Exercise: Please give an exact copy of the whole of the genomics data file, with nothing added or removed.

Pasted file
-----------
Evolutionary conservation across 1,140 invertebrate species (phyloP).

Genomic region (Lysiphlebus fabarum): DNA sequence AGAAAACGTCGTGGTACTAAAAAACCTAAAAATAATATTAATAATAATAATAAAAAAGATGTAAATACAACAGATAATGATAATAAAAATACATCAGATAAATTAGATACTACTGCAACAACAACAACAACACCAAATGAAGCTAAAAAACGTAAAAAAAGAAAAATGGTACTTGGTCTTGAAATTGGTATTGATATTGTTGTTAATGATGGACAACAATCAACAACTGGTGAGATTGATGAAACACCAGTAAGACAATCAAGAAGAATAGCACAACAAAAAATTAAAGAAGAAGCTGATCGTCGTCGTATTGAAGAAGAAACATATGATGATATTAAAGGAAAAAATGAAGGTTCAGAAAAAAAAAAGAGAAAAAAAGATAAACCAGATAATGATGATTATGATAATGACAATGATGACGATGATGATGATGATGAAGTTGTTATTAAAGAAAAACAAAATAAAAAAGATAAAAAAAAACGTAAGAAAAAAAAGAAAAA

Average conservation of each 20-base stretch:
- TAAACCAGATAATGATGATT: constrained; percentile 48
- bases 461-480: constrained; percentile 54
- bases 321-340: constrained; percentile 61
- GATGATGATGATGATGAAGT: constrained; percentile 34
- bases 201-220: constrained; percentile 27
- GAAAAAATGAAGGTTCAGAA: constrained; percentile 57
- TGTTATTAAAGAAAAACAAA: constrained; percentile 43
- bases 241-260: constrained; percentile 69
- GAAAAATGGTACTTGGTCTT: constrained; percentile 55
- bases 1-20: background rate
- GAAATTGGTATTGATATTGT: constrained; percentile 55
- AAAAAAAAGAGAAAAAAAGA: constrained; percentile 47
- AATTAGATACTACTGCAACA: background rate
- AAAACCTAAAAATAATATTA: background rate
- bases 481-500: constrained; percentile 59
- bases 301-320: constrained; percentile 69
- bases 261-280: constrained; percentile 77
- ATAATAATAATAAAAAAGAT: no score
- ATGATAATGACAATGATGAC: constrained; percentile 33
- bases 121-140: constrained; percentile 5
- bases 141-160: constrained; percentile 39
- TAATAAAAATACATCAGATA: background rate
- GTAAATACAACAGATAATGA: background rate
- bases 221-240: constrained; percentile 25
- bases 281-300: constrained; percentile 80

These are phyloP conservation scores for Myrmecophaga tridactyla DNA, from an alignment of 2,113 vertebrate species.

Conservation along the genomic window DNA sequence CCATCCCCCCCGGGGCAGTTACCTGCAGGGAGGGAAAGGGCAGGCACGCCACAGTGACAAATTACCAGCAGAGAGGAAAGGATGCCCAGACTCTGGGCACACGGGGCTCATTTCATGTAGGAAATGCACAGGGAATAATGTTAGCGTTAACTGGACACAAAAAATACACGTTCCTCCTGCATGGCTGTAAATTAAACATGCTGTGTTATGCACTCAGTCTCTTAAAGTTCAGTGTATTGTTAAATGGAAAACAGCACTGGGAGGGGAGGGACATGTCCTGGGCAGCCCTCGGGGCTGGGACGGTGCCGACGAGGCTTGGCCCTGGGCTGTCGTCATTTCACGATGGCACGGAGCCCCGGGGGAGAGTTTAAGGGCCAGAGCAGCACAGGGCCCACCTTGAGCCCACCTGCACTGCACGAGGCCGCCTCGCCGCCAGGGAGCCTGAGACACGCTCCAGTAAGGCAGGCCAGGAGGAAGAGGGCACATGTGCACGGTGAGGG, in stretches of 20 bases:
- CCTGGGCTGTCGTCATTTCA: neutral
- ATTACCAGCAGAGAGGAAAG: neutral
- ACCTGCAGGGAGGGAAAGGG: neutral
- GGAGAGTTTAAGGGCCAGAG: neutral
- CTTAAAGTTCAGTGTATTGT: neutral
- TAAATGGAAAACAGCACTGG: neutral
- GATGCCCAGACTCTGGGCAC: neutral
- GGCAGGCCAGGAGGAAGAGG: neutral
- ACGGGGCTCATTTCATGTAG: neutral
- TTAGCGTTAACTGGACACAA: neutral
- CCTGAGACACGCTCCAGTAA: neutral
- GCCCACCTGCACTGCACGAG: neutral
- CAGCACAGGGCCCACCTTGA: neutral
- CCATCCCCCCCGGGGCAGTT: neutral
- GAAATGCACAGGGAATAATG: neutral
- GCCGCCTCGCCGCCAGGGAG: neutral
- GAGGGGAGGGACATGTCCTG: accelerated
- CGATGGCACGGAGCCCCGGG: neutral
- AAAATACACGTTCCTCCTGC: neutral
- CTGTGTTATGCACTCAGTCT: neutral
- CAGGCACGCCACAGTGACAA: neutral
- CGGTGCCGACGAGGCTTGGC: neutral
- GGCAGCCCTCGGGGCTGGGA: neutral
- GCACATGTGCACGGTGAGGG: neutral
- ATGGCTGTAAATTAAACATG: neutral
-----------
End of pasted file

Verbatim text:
Evolutionary conservation across 1,140 invertebrate species (phyloP).

Genomic region (Lysiphlebus fabarum): DNA sequence AGAAAACGTCGTGGTACTAAAAAACCTAAAAATAATATTAATAATAATAATAAAAAAGATGTAAATACAACAGATAATGATAATAAAAATACATCAGATAAATTAGATACTACTGCAACAACAACAACAACACCAAATGAAGCTAAAAAACGTAAAAAAAGAAAAATGGTACTTGGTCTTGAAATTGGTATTGATATTGTTGTTAATGATGGACAACAATCAACAACTGGTGAGATTGATGAAACACCAGTAAGACAATCAAGAAGAATAGCACAACAAAAAATTAAAGAAGAAGCTGATCGTCGTCGTATTGAAGAAGAAACATATGATGATATTAAAGGAAAAAATGAAGGTTCAGAAAAAAAAAAGAGAAAAAAAGATAAACCAGATAATGATGATTATGATAATGACAATGATGACGATGATGATGATGATGAAGTTGTTATTAAAGAAAAACAAAATAAAAAAGATAAAAAAAAACGTAAGAAAAAAAAGAAAAA

Average conservation of each 20-base stretch:
- TAAACCAGATAATGATGATT: constrained; percentile 48
- bases 461-480: constrained; percentile 54
- bases 321-340: constrained; percentile 61
- GATGATGATGATGATGAAGT: constrained; percentile 34
- bases 201-220: constrained; percentile 27
- GAAAAAATGAAGGTTCAGAA: constrained; percentile 57
- TGTTATTAAAGAAAAACAAA: constrained; percentile 43
- bases 241-260: constrained; percentile 69
- GAAAAATGGTACTTGGTCTT: constrained; percentile 55
- bases 1-20: background rate
- GAAATTGGTATTGATATTGT: constrained; percentile 55
- AAAAAAAAGAGAAAAAAAGA: constrained; percentile 47
- AATTAGATACTACTGCAACA: background rate
- AAAACCTAAAAATAATATTA: background rate
- bases 481-500: constrained; percentile 59
- bases 301-320: constrained; percentile 69
- bases 261-280: constrained; percentile 77
- ATAATAATAATAAAAAAGAT: no score
- ATGATAATGACAATGATGAC: constrained; percentile 33
- bases 121-140: constrained; percentile 5
- bases 141-160: constrained; percentile 39
- TAATAAAAATACATCAGATA: background rate
- GTAAATACAACAGATAATGA: background rate
- bases 221-240: constrained; percentile 25
- bases 281-300: constrained; percentile 80

These are phyloP conservation scores for Myrmecophaga tridactyla DNA, from an alignment of 2,113 vertebrate species.

Conservation along the genomic window DNA sequence CCATCCCCCCCGGGGCAGTTACCTGCAGGGAGGGAAAGGGCAGGCACGCCACAGTGACAAATTACCAGCAGAGAGGAAAGGATGCCCAGACTCTGGGCACACGGGGCTCATTTCATGTAGGAAATGCACAGGGAATAATGTTAGCGTTAACTGGACACAAAAAATACACGTTCCTCCTGCATGGCTGTAAATTAAACATGCTGTGTTATGCACTCAGTCTCTTAAAGTTCAGTGTATTGTTAAATGGAAAACAGCACTGGGAGGGGAGGGACATGTCCTGGGCAGCCCTCGGGGCTGGGACGGTGCCGACGAGGCTTGGCCCTGGGCTGTCGTCATTTCACGATGGCACGGAGCCCCGGGGGAGAGTTTAAGGGCCAGAGCAGCACAGGGCCCACCTTGAGCCCACCTGCACTGCACGAGGCCGCCTCGCCGCCAGGGAGCCTGAGACACGCTCCAGTAAGGCAGGCCAGGAGGAAGAGGGCACATGTGCACGGTGAGGG, in stretches of 20 bases:
- CCTGGGCTGTCGTCATTTCA: neutral
- ATTACCAGCAGAGAGGAAAG: neutral
- ACCTGCAGGGAGGGAAAGGG: neutral
- GGAGAGTTTAAGGGCCAGAG: neutral
- CTTAAAGTTCAGTGTATTGT: neutral
- TAAATGGAAAACAGCACTGG: neutral
- GATGCCCAGACTCTGGGCAC: neutral
- GGCAGGCCAGGAGGAAGAGG: neutral
- ACGGGGCTCATTTCATGTAG: neutral
- TTAGCGTTAACTGGACACAA: neutral
- CCTGAGACACGCTCCAGTAA: neutral
- GCCCACCTGCACTGCACGAG: neutral
- CAGCACAGGGCCCACCTTGA: neutral
- CCATCCCCCCCGGGGCAGTT: neutral
- GAAATGCACAGGGAATAATG: neutral
- GCCGCCTCGCCGCCAGGGAG: neutral
- GAGGGGAGGGACATGTCCTG: accelerated
- CGATGGCACGGAGCCCCGGG: neutral
- AAAATACACGTTCCTCCTGC: neutral
- CTGTGTTATGCACTCAGTCT: neutral
- CAGGCACGCCACAGTGACAA: neutral
- CGGTGCCGACGAGGCTTGGC: neutral
- GGCAGCCCTCGGGGCTGGGA: neutral
- GCACATGTGCACGGTGAGGG: neutral
- ATGGCTGTAAATTAAACATG: neutral